India: Viable value chain for fresh fruits and vegetables?

After India’s successes in the milk sector, is it now possible to set up a cost-effective value chain for fruits and vegetables? This question is often asked as India loses crops and other food products worth ₹92,6 billion (€1.14 bln) every year. 

In this year’s budget speech, the finance minister announced Operation Green and provided a token amount of ₹5 billion for it. Establishing a horticulture value chain is tougher than for milk, but India does have success stories in potato, frozen green pea and apple. 40 years ago, green peas were available only in winters, but introduction of individually quick freezing made it possible to freeze fresh peas and store them for sale all year round.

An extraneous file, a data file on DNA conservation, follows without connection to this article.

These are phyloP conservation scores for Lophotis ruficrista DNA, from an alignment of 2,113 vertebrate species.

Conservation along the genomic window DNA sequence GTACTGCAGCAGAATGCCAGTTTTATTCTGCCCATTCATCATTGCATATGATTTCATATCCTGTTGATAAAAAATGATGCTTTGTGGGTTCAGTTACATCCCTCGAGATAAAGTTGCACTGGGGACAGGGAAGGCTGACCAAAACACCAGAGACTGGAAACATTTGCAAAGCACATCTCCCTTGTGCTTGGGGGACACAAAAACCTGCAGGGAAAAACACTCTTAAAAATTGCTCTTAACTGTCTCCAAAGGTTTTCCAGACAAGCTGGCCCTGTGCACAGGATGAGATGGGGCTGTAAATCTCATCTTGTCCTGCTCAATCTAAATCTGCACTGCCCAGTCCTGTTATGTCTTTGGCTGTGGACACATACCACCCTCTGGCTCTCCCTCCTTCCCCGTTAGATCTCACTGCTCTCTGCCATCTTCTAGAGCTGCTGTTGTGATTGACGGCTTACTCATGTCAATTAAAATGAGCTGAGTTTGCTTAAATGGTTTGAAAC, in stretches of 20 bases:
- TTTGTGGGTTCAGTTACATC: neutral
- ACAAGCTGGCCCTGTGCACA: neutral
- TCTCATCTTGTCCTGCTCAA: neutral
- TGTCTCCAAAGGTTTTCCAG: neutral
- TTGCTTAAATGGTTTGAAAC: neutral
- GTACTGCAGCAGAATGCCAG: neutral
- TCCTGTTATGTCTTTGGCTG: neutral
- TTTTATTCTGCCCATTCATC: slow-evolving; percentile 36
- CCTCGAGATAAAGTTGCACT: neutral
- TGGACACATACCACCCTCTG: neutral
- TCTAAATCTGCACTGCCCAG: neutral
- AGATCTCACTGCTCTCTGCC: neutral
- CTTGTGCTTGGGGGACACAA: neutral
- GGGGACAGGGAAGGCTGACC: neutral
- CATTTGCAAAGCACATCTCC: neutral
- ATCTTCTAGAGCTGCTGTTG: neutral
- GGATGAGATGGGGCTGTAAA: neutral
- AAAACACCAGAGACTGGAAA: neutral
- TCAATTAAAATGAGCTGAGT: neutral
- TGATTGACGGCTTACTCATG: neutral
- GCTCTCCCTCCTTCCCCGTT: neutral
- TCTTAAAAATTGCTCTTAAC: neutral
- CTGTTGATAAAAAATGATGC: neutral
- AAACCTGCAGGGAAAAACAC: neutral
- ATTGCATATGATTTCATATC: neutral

Similarly, India has seen large investments in supply chain of apple by way of controlled atmosphere cold stores in which oxygen levels are reduced from about 21% to 2% and temperature maintained at about 0 to 1o Celsius.

According to, about 135,000 tons of controlled atmosphere cold stores have been set up. Now, apples are available almost year- round and farmers are realizing higher prices. The success of storage of potato in cold stores is well known and despite crash of prices in glut years, farmers and consumers have benefited. The supply chain of bananas is improving and farmers will realize better prices in the future.

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